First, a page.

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Religion in Egypt

Religions of Egypt

1952 Nasser to power

During World War II, Egypt was re-used as a British military base. After the war, the country was hit by an acute economic crisis. At the same time, there were strong anti-critical sentiments among the people, the royal house was unational, the governments corrupt and in 1948 England contributed to the establishment of the State of Israel in Palestine. Egypt and other Arab countries immediately attacked the new state but were beaten. The defeat triggered popular demonstrations against the monarchy. In this tense social situation, a military group was created in the military under the name of the Free Officers. It was led by General Mohamed Naguib and Colonel Gamal Abdel Nasser. On July 23, 1952, the group overthrew King Faruk and proclaimed in June 53 the formation of a republic. Three years later, Nasser became the country's president.

Class conditions up to the coup

According to Countryaah data, the transition from a system where the family produced for their own consumption to a specialized production of raw materials for export, drove large amounts of landless farmers from the land they cultivated into wage labor ifbm. cotton production. Some of them got jobs in the modest industry or in the urban service industries - the industrial working class numbered only 400,000 in 1952 - but a large part of them were without work or income. They came to live on a subsistence basis as a city-based proletariat.

The great landowners had strengthened their position during the British occupation. In the early 1900s, some of them began investing in short-term urban projects, and a smaller, bourgeois layer formed. It originated and was often identical to the large landowners. The "foreign" citizenship of the cities consisted of Turks, Greeks, Europeanized Jews and Armenians. They were linked to the foreign banks and monopolies that dominated the economy. Together with the landowners, this citizenry formed the local class on which the British relied - a "comrade citizenship" subordinate to the interests of Western capital, with European culture and way of life. It was this class that was hit by the Egyptian National Revolution of 1952.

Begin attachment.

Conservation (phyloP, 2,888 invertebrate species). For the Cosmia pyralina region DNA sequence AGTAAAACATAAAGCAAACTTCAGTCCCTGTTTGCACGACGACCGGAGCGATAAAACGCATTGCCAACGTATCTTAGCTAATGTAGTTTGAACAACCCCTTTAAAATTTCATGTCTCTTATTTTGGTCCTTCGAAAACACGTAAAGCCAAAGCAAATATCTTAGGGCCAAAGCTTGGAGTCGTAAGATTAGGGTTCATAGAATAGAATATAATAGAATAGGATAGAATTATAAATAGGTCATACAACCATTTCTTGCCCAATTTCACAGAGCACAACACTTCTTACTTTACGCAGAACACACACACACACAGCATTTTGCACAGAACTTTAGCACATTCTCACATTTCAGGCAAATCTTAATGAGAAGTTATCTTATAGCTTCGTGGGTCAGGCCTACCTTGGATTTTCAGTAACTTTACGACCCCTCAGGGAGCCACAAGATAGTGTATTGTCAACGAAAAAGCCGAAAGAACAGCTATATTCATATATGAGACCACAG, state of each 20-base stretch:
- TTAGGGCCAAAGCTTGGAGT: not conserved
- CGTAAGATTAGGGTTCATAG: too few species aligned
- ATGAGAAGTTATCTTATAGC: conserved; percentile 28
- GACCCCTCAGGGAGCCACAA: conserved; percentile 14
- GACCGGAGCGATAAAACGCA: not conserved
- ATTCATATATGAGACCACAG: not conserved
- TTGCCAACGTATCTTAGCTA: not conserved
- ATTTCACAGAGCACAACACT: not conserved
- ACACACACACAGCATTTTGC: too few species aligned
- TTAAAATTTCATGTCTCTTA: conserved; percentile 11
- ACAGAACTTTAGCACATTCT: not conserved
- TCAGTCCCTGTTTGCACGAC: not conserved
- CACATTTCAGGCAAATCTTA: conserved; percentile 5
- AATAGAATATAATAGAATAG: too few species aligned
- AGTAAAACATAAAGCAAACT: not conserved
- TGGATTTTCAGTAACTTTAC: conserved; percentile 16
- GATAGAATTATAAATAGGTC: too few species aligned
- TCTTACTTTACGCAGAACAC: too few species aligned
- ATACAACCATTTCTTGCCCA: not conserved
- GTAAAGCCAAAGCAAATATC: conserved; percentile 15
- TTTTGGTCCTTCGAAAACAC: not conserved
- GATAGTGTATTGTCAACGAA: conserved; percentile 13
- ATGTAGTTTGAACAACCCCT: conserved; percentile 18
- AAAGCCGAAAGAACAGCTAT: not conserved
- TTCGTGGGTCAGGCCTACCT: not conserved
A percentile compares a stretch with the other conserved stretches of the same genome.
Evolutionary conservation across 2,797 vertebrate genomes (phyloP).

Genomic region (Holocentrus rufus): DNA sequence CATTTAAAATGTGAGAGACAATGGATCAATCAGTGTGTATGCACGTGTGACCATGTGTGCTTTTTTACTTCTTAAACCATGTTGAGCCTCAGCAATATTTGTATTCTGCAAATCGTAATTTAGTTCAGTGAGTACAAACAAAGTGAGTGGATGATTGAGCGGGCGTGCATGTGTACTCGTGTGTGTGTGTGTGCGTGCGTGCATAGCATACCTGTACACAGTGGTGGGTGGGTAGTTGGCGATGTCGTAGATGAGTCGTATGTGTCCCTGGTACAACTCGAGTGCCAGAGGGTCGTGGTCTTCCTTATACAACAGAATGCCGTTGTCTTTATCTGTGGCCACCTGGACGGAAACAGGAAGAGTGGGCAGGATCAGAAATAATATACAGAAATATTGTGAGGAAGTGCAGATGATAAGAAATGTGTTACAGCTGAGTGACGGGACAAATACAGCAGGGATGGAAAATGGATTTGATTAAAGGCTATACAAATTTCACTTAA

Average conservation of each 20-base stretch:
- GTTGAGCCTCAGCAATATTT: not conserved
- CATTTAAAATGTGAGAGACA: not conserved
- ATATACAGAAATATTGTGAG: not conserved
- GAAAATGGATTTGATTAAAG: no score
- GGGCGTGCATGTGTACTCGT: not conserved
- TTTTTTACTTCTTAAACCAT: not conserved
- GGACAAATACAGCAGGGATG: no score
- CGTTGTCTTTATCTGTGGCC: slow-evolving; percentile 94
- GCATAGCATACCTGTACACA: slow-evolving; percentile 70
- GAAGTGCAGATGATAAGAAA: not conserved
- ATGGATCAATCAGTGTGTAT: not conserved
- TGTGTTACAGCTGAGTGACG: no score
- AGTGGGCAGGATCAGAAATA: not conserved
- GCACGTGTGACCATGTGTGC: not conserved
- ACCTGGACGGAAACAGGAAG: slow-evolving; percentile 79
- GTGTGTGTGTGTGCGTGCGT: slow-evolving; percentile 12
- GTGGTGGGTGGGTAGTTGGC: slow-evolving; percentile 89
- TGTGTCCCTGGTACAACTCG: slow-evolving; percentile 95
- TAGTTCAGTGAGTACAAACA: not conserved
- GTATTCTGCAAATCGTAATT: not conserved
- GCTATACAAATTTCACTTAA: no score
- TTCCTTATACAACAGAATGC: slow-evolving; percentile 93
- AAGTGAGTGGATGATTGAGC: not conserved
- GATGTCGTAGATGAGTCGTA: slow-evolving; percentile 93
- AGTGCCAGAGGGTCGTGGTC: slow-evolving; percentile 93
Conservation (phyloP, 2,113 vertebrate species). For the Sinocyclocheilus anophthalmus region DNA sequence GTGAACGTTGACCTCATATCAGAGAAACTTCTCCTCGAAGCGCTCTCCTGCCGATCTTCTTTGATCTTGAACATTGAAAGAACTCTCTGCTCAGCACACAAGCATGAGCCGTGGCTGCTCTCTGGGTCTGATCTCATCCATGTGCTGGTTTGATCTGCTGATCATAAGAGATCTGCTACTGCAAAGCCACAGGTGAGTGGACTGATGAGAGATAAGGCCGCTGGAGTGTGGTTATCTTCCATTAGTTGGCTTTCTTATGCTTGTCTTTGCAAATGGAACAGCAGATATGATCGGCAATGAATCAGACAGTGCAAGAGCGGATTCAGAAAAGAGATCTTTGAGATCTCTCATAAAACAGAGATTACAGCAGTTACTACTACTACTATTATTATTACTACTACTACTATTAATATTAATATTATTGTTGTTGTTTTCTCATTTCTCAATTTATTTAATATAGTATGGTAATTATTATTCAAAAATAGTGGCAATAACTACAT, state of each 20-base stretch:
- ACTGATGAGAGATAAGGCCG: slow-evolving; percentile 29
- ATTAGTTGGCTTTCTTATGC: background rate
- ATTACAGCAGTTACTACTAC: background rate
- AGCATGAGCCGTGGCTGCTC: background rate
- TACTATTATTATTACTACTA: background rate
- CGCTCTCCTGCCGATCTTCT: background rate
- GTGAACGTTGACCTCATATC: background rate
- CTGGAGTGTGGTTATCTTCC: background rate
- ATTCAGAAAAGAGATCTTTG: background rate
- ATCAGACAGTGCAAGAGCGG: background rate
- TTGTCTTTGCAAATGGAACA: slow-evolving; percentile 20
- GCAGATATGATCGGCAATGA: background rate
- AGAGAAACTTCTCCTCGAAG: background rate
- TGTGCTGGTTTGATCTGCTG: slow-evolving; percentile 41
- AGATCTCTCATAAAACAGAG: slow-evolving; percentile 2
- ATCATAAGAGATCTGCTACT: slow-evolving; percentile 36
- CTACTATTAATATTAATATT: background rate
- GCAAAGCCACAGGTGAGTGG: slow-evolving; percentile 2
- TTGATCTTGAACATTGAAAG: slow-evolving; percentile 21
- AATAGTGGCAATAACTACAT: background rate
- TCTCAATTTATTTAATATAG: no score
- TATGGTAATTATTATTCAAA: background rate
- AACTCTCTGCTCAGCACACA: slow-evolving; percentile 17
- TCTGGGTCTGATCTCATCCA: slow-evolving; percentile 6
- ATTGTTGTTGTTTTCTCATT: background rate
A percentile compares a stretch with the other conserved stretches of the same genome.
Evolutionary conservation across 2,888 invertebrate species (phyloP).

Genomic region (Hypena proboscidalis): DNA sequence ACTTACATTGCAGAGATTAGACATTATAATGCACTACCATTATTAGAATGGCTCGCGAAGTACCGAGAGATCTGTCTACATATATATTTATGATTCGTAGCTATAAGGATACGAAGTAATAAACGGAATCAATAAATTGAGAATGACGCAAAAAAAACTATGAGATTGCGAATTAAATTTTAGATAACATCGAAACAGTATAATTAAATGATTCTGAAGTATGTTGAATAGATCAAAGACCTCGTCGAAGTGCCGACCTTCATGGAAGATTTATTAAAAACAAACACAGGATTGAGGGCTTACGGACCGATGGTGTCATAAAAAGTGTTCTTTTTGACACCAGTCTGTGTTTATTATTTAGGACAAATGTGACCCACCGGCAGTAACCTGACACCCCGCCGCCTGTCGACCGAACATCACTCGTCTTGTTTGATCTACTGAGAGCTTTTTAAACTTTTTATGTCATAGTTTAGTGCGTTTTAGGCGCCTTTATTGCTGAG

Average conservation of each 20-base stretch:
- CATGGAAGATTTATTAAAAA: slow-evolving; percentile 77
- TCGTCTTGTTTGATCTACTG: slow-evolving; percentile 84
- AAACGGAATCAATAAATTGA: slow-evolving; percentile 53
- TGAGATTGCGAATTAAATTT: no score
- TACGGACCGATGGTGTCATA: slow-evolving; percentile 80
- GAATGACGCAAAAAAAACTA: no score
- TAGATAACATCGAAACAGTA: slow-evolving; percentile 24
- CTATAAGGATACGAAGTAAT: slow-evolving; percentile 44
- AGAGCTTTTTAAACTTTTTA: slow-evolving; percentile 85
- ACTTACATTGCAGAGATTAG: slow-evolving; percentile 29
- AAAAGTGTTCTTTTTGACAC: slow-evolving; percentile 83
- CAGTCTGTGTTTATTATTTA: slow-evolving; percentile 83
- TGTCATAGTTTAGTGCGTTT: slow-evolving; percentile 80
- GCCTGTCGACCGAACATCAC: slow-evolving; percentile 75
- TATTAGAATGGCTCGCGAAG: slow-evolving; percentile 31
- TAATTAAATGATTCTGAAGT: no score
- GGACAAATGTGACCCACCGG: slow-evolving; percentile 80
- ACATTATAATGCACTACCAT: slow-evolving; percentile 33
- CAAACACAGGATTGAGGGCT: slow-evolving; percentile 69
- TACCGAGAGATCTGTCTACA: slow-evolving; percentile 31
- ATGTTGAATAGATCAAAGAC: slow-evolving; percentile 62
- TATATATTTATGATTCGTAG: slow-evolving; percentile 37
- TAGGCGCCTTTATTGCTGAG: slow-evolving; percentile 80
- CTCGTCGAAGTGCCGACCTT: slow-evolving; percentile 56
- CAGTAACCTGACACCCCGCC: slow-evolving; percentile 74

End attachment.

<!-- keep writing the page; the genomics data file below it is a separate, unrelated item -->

Alongside the "Comrade Citizenship" there was a layer of prosperous peasants who either rented out their land or obtained their income from the exploitation of wage laborers on their land. These, too, invested an increasing share of their profits in urban businesses, but were struck by the speculation and fluctuations that would pave the way for an Egyptian, capitalist development; Egyptization of cultural, political and economic institutions. At the same time, it was crucial for their position to keep control of the abundant and cheap labor. It was essential for Nasser's takeover of power that during the first stages of the revolution he could rely on this part of the bourgeoisie.

The post-World War II economic crisis led to a growing proletarianization of small farmers. They couldn't handle the rising charges. In a number of places they joined with the country workers in open rebellion. In the cities, the more dynamic climate provided opportunities for educated people: officials in the state administration, teachers, craftsmen and retailers. Another option was the army. Since 1936, recruitment had been open to people from the middle and petty bourgeoisie - ie. for the one who could afford to pay the cost of the Military Academy. The petty-bourgeois layer within the army was excluded from senior positions. It was also unhappy with the British military presence and the conservative state power that hindered the building of a powerful national army. The "free officers" behind the coup in 1952 came precisely from this environment.

 

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